Does judgment from other people harden vaccine resistance?
Plus, betting on yourself
“People are not entirely selfish. We actually care a lot about others.” – Sam Bowles
A safe bet. How’s that New Year’s resolution going? Yeah, us too. It’s hard to follow through on our ambitious aims to save money and exercise more. A working paper from December offers a solution to this problem: a bet. Specifically, what author Andrej Woerner calls a matched bet. In this type of wager, members of a group each put forward the same amount of money on a bet that they’ll, for example, exercise a certain number of times. Those who reach their goal share the bet stake with the others who also succeed. Those who don’t make the goal have to pay the average reward of the people who succeed. Here’s how it would work: say Anne, Bob and Claire are in a matched bet of $10. If Anne and Bob exercise but Claire does not, Anne and Bob each win $5, but Claire has to pay $10. Woerner tested the idea in a field experiment, and found that people who were simply offered to participate in the bet went to the gym 38% more than those who did not receive the offer. People who self-identified as procrastinators were more likely to actually participate in the matched bet. So if you’re putting off going to the gym, recruit some buddies and make a bet: who can tone those delts, shred those abs, deadlift their max? Get those gains, bro.
Morality and vaccination. Vaccinating the public against COVID-19 is one of the most effective ways to recover from the current pandemic. Still, a quarter of Americans have not yet received a single dose of the COVID vaccine. That fact has understandably frustrated many people who are vaccinated. But expressing those feelings may only harden resistance to vaccination. In a recent UCLA study of unvaccinated adults, the feeling of being judged as immoral correlated with an even stronger refusal to get vaccinated. Among the factors the unvaccinated reported for their resistance, the perception of being reproached by the vaccinated was fifth-strongest on a list of 18 predictors. It ranked above other factors you might expect, such as the actual risk of COVID-19, underlying health status, and trust in scientists. “Experiencing moral condemnation may cause feelings of rejection and inferiority that motivate self-defensive responses, such as avoidance and externalization,” the authors write.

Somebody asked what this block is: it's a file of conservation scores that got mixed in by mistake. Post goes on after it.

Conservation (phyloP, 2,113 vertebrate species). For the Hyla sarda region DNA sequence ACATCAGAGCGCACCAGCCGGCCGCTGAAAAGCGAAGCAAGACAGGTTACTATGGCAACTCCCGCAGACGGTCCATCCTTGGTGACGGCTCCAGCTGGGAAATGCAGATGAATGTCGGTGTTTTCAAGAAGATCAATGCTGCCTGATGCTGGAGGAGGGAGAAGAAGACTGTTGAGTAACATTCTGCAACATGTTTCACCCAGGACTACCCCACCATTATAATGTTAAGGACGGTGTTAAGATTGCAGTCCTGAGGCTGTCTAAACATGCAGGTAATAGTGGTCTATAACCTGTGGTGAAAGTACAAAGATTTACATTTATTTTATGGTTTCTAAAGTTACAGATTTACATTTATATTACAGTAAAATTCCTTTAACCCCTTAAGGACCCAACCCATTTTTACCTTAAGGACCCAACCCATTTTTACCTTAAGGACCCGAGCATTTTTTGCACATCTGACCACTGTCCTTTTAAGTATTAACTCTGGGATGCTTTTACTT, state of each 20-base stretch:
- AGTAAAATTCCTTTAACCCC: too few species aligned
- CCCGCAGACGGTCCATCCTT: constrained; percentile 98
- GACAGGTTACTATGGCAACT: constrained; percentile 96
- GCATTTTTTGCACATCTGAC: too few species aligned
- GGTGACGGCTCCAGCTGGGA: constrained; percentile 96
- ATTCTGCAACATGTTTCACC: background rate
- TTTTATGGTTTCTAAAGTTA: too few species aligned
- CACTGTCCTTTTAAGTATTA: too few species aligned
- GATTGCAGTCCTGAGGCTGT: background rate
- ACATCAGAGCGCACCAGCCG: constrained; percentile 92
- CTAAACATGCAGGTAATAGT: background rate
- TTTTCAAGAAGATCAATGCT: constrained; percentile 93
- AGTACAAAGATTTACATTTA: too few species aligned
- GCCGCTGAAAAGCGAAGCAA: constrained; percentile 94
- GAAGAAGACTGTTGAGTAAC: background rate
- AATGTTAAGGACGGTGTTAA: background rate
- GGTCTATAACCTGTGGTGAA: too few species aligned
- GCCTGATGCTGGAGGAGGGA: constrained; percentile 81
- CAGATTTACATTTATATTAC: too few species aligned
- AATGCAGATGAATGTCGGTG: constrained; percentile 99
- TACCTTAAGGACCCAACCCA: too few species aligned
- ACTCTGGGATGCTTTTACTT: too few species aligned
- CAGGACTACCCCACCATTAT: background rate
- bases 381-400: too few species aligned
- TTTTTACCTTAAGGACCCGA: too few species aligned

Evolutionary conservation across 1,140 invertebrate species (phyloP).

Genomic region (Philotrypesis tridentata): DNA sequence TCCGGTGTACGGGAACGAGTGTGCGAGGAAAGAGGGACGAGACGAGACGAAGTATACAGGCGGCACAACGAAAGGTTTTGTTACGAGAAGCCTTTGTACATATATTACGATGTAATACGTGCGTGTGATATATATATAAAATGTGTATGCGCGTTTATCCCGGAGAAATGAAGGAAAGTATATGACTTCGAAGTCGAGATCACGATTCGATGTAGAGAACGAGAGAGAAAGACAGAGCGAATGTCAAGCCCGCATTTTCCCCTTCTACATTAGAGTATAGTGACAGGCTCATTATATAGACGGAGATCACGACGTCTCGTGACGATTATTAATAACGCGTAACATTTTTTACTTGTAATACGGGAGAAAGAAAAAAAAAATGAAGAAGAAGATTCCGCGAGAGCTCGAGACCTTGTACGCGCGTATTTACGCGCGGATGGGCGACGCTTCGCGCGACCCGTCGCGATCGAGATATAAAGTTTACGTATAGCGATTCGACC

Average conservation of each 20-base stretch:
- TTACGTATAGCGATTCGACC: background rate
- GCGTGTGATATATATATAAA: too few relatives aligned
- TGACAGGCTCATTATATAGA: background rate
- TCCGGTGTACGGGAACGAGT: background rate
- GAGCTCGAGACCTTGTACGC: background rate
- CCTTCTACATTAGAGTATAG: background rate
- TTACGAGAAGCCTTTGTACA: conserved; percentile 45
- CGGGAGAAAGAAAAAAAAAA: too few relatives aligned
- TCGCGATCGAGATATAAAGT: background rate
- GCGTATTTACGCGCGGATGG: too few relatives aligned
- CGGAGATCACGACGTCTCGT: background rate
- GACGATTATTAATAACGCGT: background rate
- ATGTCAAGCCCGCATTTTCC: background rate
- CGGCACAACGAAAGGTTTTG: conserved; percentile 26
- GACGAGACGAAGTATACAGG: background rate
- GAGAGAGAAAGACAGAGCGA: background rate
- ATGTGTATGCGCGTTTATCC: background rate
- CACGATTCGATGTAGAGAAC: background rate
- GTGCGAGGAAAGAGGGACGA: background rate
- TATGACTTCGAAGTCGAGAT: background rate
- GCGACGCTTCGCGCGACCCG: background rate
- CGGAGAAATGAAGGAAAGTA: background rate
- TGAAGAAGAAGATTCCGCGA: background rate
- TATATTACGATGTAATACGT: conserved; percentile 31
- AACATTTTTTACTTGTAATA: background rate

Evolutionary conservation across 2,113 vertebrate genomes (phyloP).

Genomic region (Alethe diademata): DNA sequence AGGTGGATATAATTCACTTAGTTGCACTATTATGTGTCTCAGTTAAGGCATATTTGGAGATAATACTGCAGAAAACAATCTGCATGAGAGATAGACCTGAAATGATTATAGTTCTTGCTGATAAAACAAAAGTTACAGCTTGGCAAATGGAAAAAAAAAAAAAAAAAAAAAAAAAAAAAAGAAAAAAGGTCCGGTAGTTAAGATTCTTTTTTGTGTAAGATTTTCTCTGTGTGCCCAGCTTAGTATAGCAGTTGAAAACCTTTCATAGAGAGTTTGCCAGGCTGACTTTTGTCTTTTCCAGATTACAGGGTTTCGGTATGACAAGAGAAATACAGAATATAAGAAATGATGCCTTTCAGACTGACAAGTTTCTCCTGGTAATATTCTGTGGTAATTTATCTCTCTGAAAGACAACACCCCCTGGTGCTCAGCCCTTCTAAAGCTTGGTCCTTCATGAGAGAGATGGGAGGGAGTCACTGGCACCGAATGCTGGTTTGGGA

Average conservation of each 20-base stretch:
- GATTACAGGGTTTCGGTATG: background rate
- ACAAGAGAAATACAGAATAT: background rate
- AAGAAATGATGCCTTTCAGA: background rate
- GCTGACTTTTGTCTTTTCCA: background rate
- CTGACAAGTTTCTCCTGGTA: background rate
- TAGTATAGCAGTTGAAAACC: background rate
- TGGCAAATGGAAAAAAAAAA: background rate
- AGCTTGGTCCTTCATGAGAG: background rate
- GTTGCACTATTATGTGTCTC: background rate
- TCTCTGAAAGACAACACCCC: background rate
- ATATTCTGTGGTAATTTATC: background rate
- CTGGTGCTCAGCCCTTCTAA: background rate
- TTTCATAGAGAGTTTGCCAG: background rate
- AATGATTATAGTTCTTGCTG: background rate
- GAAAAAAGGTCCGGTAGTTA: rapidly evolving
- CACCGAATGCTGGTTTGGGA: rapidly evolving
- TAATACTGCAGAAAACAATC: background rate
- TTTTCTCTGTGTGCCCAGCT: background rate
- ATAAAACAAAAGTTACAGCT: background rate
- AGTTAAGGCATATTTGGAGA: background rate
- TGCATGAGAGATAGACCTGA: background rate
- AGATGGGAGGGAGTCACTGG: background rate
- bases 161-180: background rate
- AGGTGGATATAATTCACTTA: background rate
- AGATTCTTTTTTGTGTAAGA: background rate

For so many people across the globe, these past two years have been full of waiting and uncertainty. So how can we make periods of limbo less painful? Listen to learn more.
ON THE HIDDEN BRAIN PODCAST
Feb 21: Are people inherently good, or inherently bad? We talk with behavioral economist Sam Bowles, who makes the case that we've underestimated the goodness in human nature — and woven this error into the fabric of our societies.
Feb 28: Do you find yourself struggling to communicate with your mom? Ever feel like you and your spouse are speaking different languages? Learn how to communicate better at work, at home and in your social life.
ON THE MY UNSUNG HERO PODCAST
Feb 24: Dorothy Tiernan’s father is very sick in the hospital. Even when the rules say he’s not allowed any more medication, a kind nurse makes an exception.
Don’t forget to send us the story of your unsung hero! Record a voice memo on your phone and email it to firstname.lastname@example.org.
In the given picture, we have used matchsticks to create squares. You are allowed to move just two matchsticks and must form seven squares. You cant overlap the matches and you are not allowed to break them. Also, like you can see in the picture, all squares must be closed.
LAST WEEK’S PUZZLE
Take one out and scratch my head, I am now black but once was red. What am I?
The answer: a match
FROM THE TWITTERATI…
A MOMENT OF JOY
A four-year-old snowboarder in a dinosaur costume? Yes, please!
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